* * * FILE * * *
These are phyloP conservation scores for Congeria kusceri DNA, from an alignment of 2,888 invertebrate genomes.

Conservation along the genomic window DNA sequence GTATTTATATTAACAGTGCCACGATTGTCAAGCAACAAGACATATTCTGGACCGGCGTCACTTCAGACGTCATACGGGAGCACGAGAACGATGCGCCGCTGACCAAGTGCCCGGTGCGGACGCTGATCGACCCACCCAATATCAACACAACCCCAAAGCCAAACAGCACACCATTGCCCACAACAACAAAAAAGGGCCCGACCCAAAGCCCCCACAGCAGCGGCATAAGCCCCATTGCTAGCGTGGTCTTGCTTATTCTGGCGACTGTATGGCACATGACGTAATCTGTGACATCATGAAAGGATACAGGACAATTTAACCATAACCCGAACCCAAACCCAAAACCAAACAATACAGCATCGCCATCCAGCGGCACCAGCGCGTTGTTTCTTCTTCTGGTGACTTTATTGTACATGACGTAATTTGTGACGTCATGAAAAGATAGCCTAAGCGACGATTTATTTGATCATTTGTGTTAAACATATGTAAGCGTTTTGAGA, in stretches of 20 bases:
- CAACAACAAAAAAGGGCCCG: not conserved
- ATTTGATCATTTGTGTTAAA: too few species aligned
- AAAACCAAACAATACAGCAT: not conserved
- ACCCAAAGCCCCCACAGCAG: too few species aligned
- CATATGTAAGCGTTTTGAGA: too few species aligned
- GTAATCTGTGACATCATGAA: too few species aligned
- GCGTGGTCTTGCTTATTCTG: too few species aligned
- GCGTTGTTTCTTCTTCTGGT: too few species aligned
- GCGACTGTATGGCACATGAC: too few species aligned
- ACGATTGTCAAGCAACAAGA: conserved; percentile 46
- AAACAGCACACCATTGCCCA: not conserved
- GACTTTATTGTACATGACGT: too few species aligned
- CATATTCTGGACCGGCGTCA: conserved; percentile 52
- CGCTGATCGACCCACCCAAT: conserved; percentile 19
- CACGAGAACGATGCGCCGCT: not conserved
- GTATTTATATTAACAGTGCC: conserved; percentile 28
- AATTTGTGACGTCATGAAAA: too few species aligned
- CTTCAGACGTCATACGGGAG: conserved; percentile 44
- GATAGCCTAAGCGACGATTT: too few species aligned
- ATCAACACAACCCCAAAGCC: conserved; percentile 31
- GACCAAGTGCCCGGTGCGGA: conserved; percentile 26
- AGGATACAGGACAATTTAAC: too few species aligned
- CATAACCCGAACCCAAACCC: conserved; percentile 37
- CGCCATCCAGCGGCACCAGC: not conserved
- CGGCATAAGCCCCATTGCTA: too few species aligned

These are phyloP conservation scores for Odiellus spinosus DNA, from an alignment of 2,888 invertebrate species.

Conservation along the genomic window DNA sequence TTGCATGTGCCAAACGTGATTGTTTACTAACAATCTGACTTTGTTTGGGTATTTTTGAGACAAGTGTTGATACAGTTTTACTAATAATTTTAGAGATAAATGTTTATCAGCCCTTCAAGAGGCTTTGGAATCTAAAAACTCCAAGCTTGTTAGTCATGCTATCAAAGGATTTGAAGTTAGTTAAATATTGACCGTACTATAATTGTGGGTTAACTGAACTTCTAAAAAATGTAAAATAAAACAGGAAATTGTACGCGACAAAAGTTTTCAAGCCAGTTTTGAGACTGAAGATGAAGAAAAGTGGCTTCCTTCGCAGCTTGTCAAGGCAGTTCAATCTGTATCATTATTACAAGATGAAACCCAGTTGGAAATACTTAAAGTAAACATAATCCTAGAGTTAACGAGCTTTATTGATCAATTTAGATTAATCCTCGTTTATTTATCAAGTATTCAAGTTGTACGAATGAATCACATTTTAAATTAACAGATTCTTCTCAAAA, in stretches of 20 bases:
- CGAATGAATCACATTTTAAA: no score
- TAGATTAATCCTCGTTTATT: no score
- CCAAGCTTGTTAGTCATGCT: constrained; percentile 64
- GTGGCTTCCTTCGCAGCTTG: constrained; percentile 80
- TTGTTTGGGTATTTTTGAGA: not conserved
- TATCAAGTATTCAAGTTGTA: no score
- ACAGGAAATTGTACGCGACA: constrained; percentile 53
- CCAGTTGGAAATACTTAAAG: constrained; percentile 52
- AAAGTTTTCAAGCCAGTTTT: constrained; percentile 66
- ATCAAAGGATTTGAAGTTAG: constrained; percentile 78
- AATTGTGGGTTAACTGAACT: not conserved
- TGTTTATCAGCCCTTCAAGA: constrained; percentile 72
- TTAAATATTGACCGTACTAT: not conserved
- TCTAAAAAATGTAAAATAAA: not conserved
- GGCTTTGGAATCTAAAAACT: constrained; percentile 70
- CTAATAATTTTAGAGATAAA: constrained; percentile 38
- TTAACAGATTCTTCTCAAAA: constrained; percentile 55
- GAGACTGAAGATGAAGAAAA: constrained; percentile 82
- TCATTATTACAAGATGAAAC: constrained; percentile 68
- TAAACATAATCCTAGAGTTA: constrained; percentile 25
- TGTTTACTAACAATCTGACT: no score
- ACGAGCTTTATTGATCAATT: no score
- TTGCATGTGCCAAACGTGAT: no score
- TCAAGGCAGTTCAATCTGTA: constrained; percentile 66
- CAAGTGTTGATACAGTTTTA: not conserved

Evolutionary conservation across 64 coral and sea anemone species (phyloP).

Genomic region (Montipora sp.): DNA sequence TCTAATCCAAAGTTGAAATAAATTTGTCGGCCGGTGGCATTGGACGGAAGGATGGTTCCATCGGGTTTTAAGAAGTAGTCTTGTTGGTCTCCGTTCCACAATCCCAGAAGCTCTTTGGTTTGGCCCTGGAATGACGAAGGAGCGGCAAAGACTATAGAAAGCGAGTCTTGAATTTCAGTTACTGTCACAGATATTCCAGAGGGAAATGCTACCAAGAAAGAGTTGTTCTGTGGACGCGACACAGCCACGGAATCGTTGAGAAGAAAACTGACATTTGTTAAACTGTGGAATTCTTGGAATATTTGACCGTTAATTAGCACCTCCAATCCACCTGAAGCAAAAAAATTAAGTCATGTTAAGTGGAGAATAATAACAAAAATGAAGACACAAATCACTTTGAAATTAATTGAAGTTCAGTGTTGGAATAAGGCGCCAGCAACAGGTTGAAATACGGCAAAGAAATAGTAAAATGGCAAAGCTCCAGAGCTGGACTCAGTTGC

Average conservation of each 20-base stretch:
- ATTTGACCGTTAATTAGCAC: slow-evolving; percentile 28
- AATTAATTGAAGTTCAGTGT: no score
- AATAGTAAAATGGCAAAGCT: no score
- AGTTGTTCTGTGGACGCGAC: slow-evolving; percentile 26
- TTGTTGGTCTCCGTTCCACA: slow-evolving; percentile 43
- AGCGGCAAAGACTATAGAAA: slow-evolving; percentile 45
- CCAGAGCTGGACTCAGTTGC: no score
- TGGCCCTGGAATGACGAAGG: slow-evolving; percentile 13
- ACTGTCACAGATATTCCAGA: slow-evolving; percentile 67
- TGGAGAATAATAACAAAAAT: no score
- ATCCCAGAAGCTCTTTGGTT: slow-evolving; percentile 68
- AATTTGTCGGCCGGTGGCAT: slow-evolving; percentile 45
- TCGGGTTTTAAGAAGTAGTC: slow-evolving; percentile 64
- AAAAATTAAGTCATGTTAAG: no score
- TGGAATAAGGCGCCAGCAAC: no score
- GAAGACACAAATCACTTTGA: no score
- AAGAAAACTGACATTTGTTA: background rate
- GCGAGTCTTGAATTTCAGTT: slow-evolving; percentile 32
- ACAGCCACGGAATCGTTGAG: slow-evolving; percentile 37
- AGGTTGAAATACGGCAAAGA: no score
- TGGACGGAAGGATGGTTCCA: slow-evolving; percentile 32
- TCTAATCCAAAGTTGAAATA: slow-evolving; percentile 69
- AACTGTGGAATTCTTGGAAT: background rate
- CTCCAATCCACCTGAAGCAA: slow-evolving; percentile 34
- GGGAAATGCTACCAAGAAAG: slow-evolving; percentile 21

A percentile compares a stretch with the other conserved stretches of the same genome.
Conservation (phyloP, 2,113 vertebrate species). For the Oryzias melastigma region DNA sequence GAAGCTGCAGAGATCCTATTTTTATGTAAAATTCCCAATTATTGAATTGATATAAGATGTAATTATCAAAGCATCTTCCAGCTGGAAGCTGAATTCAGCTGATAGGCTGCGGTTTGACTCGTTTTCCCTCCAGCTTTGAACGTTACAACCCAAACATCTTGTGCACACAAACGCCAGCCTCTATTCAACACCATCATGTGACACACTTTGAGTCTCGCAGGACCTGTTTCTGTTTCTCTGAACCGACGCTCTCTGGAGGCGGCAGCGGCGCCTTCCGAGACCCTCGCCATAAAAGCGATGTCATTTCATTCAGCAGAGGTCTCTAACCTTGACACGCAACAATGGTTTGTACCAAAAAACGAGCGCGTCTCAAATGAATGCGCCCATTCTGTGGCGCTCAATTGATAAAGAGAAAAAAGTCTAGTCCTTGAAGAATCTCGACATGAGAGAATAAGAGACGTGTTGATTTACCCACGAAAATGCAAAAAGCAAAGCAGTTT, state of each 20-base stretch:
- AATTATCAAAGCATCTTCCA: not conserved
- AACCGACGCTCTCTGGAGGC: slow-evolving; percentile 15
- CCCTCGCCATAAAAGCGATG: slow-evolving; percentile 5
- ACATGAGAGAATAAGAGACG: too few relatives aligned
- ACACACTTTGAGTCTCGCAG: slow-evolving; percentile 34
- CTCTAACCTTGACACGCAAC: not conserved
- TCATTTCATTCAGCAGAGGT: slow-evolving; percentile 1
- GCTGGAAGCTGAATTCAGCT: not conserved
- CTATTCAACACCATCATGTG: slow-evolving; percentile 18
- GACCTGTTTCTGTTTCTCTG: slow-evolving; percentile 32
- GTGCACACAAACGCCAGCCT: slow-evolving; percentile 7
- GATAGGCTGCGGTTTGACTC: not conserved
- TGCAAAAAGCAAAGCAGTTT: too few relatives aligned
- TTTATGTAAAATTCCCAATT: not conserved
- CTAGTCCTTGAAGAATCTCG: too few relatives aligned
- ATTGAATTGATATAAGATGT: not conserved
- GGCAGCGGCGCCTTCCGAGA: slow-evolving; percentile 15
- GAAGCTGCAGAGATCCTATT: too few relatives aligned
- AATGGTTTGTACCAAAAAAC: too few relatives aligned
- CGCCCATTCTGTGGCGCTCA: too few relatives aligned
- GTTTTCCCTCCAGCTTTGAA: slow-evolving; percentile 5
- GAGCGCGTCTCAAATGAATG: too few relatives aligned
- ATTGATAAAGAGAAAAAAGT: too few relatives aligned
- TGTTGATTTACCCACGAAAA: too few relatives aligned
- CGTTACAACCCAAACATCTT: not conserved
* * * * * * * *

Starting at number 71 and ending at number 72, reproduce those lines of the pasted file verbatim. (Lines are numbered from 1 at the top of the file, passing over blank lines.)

- AAAAATTAAGTCATGTTAAG: no score
- TGGAATAAGGCGCCAGCAAC: no score